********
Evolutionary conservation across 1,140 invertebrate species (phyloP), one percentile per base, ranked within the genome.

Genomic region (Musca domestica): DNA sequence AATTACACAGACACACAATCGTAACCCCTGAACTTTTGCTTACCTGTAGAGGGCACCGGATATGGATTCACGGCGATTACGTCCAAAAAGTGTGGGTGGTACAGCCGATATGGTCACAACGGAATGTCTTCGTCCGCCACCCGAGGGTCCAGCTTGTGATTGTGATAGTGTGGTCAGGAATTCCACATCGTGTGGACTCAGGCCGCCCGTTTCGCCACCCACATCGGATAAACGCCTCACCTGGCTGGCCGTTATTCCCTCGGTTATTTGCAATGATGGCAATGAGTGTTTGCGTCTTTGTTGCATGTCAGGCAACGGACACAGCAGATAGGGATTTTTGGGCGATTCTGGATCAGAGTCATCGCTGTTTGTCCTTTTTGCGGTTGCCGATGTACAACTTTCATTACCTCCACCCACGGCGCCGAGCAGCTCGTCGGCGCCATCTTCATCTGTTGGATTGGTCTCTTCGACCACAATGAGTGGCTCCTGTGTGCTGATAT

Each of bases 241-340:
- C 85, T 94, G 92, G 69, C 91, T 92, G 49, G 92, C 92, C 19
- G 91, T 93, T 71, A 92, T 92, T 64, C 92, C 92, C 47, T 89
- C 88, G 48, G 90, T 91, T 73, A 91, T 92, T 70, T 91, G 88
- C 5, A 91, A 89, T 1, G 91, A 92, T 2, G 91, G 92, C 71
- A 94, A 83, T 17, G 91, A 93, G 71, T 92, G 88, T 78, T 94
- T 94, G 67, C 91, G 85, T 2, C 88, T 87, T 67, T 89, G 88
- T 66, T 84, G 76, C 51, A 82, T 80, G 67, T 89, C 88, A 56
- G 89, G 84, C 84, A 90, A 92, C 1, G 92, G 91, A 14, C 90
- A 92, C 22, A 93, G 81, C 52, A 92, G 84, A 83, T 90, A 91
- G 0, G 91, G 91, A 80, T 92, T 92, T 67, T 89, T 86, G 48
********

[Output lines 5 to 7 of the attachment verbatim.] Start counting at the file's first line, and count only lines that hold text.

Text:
- G 91, T 93, T 71, A 92, T 92, T 64, C 92, C 92, C 47, T 89
- C 88, G 48, G 90, T 91, T 73, A 91, T 92, T 70, T 91, G 88
- C 5, A 91, A 89, T 1, G 91, A 92, T 2, G 91, G 92, C 71